***Be careful here. Potatoes can get gluey. I like a little bit of texture in my soup anyway – do not over-purée!!!

****Add your salt of choice. Potatoes do cry for salt I think. And, I (cough cough) just happened to have some truffle salt (good heavens!) on hand so I use that – this soup turned out pretty much obscenely good (she said modestly).

That’s it! Simple, tasty, filling, and good hot or cold. If you chill it you will probably need to add a bit more milk to thin it before serving. Mmmm…

Oh and on a totally (and I mean totally) unrelated note, my thanks to my friend Sarah for including my “garden” in her “You Can Garden” series. You so rock (grin)!!

Stay cool, y’all… and if you make the soup be sure to let us know! Mmm…



  1. Rach So Im a fairly new solo cook as you know. I looked up scalding milk and trusty Wikipedia described to me more than I needed to know. Is it just heating it up but making sure it doesn’t boil? This recipe looks sinfully delicious.

    • You got it – just heat it up but don’t let it boil. You don’t want to put all that hot buttery stuff into cold milk! 🙂

  2. This sounds tasty! And happy to feature you on the blog – your garden is a sanctuary that needs to be seen!

  3. I love cold potato soup and your recipe sounds good. I like that you added cilantro to it for a totally different flavor. Yum.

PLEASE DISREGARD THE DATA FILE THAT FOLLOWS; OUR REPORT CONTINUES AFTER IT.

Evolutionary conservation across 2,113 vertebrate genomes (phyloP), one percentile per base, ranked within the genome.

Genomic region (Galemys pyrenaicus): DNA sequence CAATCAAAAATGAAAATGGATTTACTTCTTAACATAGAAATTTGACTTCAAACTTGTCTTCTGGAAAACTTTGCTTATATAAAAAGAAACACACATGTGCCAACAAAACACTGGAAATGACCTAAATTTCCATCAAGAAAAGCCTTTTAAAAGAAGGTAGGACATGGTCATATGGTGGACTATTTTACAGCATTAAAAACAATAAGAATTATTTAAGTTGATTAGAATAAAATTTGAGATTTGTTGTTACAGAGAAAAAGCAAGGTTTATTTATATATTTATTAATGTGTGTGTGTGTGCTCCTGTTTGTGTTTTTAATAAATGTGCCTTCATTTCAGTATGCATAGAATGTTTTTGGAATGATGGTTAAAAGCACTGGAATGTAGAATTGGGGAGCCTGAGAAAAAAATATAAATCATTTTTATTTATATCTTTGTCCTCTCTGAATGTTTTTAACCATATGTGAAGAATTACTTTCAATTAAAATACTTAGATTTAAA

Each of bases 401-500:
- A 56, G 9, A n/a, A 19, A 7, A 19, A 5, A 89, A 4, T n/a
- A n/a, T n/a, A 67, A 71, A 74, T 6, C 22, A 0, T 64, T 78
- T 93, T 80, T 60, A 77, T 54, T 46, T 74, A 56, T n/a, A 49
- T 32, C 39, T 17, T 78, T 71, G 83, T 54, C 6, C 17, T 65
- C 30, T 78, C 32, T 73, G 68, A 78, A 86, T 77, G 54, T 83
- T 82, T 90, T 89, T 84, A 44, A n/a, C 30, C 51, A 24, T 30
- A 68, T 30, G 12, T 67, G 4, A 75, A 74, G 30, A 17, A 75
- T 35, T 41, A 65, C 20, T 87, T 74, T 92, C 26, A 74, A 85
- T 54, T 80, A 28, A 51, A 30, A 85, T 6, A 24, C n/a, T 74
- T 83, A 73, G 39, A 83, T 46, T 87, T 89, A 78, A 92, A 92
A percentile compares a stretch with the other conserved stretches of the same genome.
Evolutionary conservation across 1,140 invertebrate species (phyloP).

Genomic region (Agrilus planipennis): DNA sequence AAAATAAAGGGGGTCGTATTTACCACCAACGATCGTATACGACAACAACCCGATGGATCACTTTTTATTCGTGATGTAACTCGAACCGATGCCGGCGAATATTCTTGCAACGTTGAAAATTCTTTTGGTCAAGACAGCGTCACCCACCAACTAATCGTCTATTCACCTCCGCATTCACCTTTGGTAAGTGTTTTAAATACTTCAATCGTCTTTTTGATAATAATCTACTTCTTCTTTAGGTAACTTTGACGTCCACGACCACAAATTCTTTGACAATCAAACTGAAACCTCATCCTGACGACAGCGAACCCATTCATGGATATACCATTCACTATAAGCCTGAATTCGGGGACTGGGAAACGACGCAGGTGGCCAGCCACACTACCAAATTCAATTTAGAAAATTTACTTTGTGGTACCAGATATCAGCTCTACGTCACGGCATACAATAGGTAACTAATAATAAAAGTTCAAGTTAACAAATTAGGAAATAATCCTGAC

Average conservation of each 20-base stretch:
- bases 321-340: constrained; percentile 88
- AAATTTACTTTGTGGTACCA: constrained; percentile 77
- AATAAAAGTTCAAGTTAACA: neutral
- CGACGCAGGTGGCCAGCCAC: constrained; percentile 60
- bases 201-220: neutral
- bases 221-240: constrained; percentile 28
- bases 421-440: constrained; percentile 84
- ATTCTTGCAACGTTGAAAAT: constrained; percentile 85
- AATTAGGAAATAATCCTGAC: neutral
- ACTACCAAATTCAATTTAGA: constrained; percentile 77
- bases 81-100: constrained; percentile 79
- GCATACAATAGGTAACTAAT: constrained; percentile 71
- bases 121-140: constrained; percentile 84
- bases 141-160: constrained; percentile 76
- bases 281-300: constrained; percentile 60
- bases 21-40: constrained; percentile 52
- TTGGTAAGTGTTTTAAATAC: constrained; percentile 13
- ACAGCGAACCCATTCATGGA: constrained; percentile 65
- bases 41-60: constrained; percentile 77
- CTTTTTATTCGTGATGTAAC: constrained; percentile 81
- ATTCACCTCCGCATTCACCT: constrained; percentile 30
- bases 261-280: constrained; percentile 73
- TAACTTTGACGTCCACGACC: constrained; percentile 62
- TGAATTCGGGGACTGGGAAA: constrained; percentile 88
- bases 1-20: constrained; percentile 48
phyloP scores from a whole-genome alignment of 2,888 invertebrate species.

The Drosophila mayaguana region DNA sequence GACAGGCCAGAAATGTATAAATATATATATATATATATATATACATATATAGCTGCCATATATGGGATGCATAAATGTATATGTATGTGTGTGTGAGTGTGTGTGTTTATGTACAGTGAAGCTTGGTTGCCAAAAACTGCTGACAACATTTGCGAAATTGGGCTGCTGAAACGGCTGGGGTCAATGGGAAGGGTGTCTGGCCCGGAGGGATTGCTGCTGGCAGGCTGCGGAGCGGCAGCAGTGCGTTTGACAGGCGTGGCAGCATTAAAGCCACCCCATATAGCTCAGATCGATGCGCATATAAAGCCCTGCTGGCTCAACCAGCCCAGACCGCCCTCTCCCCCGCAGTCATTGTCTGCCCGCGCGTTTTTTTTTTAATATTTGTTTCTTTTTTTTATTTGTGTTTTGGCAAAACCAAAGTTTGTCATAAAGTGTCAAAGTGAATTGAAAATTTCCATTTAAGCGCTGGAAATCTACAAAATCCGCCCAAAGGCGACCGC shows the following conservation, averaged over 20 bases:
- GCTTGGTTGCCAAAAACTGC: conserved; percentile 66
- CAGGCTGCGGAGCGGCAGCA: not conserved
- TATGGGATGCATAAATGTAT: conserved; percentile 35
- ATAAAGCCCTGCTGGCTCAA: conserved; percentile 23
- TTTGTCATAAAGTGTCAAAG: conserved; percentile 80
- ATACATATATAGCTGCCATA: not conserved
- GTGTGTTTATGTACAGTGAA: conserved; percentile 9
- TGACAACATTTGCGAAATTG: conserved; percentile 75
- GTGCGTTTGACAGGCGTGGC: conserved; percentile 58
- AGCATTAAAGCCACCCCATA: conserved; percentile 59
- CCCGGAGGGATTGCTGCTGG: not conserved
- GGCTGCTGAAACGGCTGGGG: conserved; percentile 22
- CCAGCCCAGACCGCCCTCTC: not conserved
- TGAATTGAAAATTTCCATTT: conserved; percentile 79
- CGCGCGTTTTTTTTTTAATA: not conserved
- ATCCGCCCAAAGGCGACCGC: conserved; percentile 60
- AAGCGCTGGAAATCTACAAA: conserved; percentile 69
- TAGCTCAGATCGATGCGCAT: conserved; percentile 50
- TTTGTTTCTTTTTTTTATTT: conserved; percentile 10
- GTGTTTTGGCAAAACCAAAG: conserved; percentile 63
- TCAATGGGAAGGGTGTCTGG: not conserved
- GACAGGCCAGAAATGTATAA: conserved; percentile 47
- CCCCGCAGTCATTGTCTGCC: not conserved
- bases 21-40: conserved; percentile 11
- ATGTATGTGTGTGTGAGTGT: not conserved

4. Potato soup is sooo a comfort food. Great idea for the post and interesting commentary. I love that she took a classic recipe and tweaked it with a freebie from a utility company. 🙂

  5. Potato soup, always good, and great minds think alike 🙂

  6. Truffle salt? Oh la la! I think MFK Fisher would have approved. So glad to read you are also a fan of her writing. It is always a pleasure to hear her voice chat amiably of soup and life and everything else. Very nice choice of dish. Thank you so much for contributing to Cook the Books Club!

  7. I enjoyed reading your post very much. Welcome to Cook the Books!

  8. I was just saying I could eat soup all year round. Nothing like a good bowl of nourishment. You are correct, you can read Fisher’s books over and over.

  9. So great to have you join in with us at Cook the Books! As a a fellow soup fan (love the name of your blog!) I would happily eat potato soup any time–hot or cold. 😉 Yay for Yukon gold potatoes and some butter!